Any thoughts of cultural exchanges or the reestablishment of the US Fulbright professor programmes in South African universities faced major obstacles, given the pressure for sports, academic and cultural isolation designed to weaken the apartheid regime. In 1989, it seemed South Africa’s political and social circumstances would remain, as they had been, on into the foreseeable future, or perhaps even worse, as a cycle of unrest and repression continued endlessly.

But, towards the end of the year, the new South African president, FW de Klerk, having pushed aside an ailing PW Botha, did what many thought impossible. High-level political prisoners such as Govan Mbeki (Thabo Mbeki’s father) were released from prison, and government officials hinted at further moves. Foreign diplomats began to wonder if there might be expanded roles for them in a changing South Africa. 

One logical next step for us was to canvass local and US academic organisations about re-instituting the Fulbright professor programme at some South African universities. Would the US’s African Studies Association, for example, help or hinder this? Would still-banned liberation bodies — the ANC (African National Congress), the PAC (Pan-Africanist Congress), Azapo (Azanian Peoples Organisation) — or their legal, local equivalents such as the UDF support this? 

And would SA universities and their faculty associations take a leap of faith that the local situation really was evolving — even if there was not yet real clarity about what would happen next? Then, in the midst of this, the De Klerk government released Nelson Mandela and began inching towards negotiations over the country’s future.

Culture in transition

Whatever foreign diplomats saw as operating limitations on work in South Africa were now unquestionably different from what they had been only a few months earlier. We began to think about all the other tools of cultural diplomacy we might conceivably begin using. 

As part of this, we drew closer to the Market Theatre, underwriting a production of The Meeting — African American dramatist Jeff Stetson’s play that asked what a conversation between Malcolm X and Martin Luther King would have revealed had the two met before their deaths. As the theatre’s 1992 opening offering, in two opening nights, we invited several hundred guests, from Nobel Prize winners to newly returned-from-exile ANC president OR Tambo, and nearly the entire leadership of Cosatu and its member unions. Asked by our ambassador about the lesson of the drama, I said, “Well, nonviolence wins by a nose”. To which he replied, “It had better.” It was a tense time in South Africa.

Meanwhile, we began considering what kind of cultural relations we could or should nurture between the two nations. Should it be a big splash or efforts slowly and in tandem with changes in the political situation? Local realities would dictate what was possible, but if we waited until everything was tied up neatly, others could move ahead with their projects, setting the landscape for cultural relations for years to come.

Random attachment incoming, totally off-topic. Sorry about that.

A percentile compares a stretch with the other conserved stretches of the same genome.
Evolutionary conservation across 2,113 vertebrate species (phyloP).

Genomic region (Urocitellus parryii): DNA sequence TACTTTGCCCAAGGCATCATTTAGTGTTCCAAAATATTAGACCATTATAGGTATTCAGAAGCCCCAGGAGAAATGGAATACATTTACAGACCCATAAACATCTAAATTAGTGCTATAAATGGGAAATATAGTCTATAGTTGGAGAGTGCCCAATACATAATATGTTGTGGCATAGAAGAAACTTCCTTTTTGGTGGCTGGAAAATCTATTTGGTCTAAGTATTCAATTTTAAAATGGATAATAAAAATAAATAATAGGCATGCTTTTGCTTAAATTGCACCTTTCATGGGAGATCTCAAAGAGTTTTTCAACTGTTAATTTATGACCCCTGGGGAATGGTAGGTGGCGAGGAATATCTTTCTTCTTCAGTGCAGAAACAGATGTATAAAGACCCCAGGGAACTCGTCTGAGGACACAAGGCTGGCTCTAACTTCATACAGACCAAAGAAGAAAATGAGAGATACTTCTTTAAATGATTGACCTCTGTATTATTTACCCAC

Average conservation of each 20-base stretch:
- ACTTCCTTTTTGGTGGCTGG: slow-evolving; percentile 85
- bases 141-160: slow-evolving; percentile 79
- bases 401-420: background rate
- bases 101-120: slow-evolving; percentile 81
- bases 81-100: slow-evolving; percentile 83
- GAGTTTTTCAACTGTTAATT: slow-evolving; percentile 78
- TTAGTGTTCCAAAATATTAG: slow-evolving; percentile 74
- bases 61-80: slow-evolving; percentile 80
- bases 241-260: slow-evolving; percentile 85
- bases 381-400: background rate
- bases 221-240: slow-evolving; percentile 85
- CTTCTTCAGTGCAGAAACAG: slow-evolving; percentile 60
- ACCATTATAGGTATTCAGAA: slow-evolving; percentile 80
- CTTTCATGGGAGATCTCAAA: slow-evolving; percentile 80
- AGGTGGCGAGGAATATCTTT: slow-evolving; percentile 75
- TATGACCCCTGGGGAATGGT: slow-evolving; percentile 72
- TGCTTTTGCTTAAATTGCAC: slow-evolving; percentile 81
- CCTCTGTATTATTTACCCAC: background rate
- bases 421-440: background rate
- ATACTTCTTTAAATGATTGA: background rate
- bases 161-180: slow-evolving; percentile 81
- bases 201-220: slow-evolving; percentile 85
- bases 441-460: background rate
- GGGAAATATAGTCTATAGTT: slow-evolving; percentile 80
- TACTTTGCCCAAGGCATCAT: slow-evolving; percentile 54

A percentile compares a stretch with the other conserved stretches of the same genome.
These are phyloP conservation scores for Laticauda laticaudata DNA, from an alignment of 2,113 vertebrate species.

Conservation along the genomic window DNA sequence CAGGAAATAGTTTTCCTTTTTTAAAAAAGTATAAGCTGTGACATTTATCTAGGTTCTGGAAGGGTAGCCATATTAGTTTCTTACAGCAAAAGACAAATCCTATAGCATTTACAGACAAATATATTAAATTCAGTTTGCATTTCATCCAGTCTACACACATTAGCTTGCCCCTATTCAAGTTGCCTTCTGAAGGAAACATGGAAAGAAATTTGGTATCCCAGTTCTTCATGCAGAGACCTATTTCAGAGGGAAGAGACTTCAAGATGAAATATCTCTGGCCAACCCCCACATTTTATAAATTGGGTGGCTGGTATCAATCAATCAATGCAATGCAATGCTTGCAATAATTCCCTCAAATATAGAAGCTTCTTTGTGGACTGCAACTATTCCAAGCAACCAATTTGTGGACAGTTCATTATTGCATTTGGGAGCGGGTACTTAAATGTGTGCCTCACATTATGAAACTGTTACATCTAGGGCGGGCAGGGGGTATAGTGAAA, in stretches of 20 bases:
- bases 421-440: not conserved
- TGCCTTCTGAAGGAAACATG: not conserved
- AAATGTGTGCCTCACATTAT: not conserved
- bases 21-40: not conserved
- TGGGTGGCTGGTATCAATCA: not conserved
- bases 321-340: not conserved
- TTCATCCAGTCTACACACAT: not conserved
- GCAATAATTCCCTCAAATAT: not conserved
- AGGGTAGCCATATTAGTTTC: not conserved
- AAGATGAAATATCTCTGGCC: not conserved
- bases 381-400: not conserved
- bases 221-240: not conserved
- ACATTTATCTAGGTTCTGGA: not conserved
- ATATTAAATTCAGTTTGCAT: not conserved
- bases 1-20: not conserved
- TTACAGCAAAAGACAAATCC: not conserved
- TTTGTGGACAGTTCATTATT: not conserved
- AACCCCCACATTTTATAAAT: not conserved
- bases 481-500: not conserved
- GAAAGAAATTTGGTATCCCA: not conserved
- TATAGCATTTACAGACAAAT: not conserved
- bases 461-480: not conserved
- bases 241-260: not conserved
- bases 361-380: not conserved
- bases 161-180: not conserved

I had read about the Dance Theatre of Harlem’s (DTH’s) tour to the Soviet Union, following the resumption of US-Soviet cultural relations after the Soviet military withdrawal from Afghanistan. The DTH’s core mission was to promote black success in the toughest of all art forms — classical ballet. It had been established by New York City Ballet star Arthur Mitchell back in 1968, in response to his despair over the death of the Rev Martin Luther King Jr and the civil unrest that followed. DTH’s vision could be the right message from the US to a reimagined South Africa — and a fitting punctuation mark for the cultural boycott.

The cover illustration of a major magazine which I had seen was for a story that showed one of the dancers was South African — Augustus van Heerden — a man who had left the country to pursue his dreams in the face of apartheid restrictions. We soon learned there were three South Africans in the company: Van Heerden, Felicity de Jager, and Laveen Naidu (in the student ballet corps). Coincidences grew. Van Heerden and my wife had studied dance together in Johannesburg decades earlier, and De Jager had studied at the dance school founded by my mother-in-law. 

Over the next year we sought support from South Africa’s liberation movements (the ANC, the PAC and Azapo), now that they were operating legally — with the idea that a DTH tour could be the symbol of a reimagined, democratised cultural world in South Africa. 

Such an effort needed a local institutional sponsor, funders and an appropriate venue. The Market Theatre was prepared to be the sponsor, as long as others paid the costs, given its financially precarious state. The theatre had built real liberation struggle credentials internationally, making it the only appropriate backer.